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Features / May 12, 2016

7 Must-See Projects at the Scotiabank Contact Photography Festival

Our top choices for the Toronto-wide, month-long photo fest.

The Scotiabank Contact Photography Festival turns 20 this year. Exhibitions, public installations and more run across Toronto to the end of the month, in some cases with extended runs through late spring and summer. Here, our editors’ picks.

“10 Blankets” by Jeff Bierk in collaboration with “Jimmy” James Evans and Carl Lance Bonnici
To May 31 at various locations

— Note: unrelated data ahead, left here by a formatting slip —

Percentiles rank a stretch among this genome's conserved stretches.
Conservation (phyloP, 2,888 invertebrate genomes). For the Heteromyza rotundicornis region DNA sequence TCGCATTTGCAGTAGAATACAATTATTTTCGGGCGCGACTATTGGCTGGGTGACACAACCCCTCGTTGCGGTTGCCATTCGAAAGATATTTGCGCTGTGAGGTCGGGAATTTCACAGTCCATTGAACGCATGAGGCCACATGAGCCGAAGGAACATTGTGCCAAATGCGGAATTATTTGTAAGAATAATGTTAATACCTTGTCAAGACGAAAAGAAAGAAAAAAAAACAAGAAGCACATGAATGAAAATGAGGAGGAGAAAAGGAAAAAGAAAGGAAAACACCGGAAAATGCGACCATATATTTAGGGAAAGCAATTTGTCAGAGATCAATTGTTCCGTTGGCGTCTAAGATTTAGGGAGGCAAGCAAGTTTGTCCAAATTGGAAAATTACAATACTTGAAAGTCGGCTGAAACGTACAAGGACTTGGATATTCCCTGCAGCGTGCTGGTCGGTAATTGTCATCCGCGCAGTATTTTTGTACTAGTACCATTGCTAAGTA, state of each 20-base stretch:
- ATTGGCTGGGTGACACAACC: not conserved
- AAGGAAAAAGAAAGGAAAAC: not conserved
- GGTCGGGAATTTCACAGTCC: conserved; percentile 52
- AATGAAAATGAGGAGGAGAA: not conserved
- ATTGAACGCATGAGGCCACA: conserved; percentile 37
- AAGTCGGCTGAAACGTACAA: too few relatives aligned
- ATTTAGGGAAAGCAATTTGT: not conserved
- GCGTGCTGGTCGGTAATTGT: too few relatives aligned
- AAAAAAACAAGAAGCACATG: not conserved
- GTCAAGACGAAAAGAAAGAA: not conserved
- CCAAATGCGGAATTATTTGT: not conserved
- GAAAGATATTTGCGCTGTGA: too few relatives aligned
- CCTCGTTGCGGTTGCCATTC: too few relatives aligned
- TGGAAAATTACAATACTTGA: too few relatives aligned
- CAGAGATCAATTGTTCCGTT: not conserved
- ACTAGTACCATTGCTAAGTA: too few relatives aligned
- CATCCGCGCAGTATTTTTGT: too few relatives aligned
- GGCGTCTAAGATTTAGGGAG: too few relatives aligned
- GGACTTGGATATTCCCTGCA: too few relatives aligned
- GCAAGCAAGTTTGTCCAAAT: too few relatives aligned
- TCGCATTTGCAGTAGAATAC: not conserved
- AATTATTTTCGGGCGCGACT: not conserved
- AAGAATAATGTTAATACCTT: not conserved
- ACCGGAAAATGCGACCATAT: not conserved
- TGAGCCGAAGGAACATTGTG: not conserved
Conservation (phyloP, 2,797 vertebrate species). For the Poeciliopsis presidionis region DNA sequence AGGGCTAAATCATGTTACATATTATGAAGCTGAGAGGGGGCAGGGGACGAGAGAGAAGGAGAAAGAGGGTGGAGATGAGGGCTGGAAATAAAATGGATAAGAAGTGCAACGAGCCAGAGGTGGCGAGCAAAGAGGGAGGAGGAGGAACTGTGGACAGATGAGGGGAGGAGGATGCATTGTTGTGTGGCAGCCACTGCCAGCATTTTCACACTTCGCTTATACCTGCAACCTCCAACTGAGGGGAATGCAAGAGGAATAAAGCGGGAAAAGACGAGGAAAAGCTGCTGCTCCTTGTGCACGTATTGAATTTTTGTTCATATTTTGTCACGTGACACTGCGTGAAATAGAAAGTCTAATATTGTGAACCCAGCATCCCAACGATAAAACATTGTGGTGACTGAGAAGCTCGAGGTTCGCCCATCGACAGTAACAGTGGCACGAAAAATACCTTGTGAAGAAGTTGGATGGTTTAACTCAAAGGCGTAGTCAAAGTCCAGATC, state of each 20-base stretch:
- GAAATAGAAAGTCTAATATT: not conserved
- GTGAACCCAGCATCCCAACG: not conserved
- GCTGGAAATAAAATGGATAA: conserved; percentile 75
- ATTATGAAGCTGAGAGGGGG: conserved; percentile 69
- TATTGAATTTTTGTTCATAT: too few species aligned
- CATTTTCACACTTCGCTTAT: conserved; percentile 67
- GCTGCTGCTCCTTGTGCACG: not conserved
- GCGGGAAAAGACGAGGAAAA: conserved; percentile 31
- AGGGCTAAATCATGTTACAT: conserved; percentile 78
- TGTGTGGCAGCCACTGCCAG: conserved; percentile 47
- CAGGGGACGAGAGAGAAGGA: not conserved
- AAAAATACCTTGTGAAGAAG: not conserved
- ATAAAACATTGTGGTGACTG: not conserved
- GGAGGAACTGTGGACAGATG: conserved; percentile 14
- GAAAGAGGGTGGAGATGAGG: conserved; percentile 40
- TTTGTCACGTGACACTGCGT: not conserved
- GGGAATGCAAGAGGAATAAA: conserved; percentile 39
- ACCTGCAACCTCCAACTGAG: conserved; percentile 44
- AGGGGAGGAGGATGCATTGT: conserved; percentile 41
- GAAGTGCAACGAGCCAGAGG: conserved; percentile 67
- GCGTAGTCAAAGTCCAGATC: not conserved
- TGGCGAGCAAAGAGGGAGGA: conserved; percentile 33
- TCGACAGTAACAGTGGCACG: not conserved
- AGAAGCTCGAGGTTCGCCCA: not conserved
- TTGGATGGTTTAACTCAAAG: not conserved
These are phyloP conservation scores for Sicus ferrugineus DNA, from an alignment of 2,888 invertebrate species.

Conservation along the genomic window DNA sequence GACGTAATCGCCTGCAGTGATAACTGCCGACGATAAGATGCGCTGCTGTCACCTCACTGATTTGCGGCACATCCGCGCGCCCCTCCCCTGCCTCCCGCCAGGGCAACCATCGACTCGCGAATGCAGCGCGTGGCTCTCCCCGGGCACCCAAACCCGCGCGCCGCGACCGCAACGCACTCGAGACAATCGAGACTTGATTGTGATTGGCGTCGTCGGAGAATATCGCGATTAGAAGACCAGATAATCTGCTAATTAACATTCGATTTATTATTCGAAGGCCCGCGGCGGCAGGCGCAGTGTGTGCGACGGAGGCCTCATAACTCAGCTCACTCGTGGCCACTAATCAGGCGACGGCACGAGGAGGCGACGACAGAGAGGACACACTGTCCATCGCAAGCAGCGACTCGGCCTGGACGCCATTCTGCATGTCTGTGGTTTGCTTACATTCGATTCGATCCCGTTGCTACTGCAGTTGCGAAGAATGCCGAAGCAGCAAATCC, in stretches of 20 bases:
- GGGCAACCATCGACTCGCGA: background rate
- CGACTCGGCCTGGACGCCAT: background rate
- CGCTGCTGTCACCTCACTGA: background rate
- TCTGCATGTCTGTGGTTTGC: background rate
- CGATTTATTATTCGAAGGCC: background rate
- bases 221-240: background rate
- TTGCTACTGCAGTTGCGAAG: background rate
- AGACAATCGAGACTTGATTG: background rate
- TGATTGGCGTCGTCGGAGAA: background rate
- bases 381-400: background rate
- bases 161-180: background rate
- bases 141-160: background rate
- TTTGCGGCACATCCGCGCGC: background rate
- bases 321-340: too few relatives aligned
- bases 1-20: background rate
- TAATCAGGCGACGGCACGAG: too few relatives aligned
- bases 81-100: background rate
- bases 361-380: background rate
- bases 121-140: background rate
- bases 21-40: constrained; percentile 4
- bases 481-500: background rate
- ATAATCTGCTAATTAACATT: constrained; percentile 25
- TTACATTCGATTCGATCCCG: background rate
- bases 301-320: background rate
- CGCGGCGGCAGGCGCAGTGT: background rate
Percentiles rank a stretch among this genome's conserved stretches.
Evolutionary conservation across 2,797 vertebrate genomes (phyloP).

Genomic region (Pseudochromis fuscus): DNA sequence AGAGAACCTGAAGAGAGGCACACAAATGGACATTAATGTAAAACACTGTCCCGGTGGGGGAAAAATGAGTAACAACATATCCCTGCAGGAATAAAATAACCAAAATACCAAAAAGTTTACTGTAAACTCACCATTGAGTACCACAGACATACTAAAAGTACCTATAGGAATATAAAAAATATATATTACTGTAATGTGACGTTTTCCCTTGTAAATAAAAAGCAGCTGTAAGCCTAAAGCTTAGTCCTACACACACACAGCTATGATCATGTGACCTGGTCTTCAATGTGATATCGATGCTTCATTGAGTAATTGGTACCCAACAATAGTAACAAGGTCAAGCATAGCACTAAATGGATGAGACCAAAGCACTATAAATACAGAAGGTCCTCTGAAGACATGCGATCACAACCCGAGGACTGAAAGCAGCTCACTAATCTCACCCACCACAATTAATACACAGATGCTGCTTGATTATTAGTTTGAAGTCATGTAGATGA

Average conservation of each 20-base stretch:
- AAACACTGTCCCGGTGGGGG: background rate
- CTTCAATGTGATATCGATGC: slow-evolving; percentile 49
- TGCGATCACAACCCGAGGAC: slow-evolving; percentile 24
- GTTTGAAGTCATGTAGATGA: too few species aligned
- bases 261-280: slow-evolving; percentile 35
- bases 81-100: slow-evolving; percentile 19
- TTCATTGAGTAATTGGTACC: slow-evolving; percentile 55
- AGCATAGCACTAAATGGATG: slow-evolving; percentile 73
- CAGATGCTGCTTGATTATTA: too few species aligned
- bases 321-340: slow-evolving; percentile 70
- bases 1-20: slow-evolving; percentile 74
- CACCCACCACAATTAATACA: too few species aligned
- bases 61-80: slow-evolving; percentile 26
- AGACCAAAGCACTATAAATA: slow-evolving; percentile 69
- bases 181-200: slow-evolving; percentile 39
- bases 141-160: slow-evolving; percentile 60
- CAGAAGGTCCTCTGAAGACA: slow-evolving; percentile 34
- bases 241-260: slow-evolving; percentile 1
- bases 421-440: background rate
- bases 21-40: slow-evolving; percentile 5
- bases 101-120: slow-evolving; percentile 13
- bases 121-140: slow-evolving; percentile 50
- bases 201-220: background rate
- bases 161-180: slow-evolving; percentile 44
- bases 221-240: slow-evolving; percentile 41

Each May, I find myself wondering why I care about Contact. There’s a critical mass to the omnibus festival—this year with works by 1,500 national and international artists—that puts photography front and centre in the public eye. Contact is a promotional juggernaut. But at the same time, is it too much of a good thing? Amid all of that visual noise, for me the exhibitions that count are the ones that work outside of the frame. Among the 20 featured public installations for this year’s Contact is Jeff Bierk’s 10 Blankets project. Developed out of an ongoing collaboration with a group of homeless men and women—all regular visitors to the “Back 40” (an empty lot near Bierk’s Annex apartment)—the project features images of these friends sleeping or lying down that are then printed on 10 fleece blankets. Like its subjects, the project’s installation is also transient and roaming, with the photo-printed blankets distributed for use throughout the Annex and around Queen East and Church streets. It’s complex work that not only launches charged questions about the state of disenfranchisement in the city, but also challenges the perceived value of photography, the orthodoxies of production and display, and how images that are equally poignant and sublime can travel in meaningful and unexpected ways. As Bierk puts it: “My work is in resistance to two things: one is the dominant society that doesn’t want to recognize my friends or their beauty as they pass them on the street. And the other is the media industrial complex that wants to profit from tragic story telling.”—Bryne McLaughlin, senior editor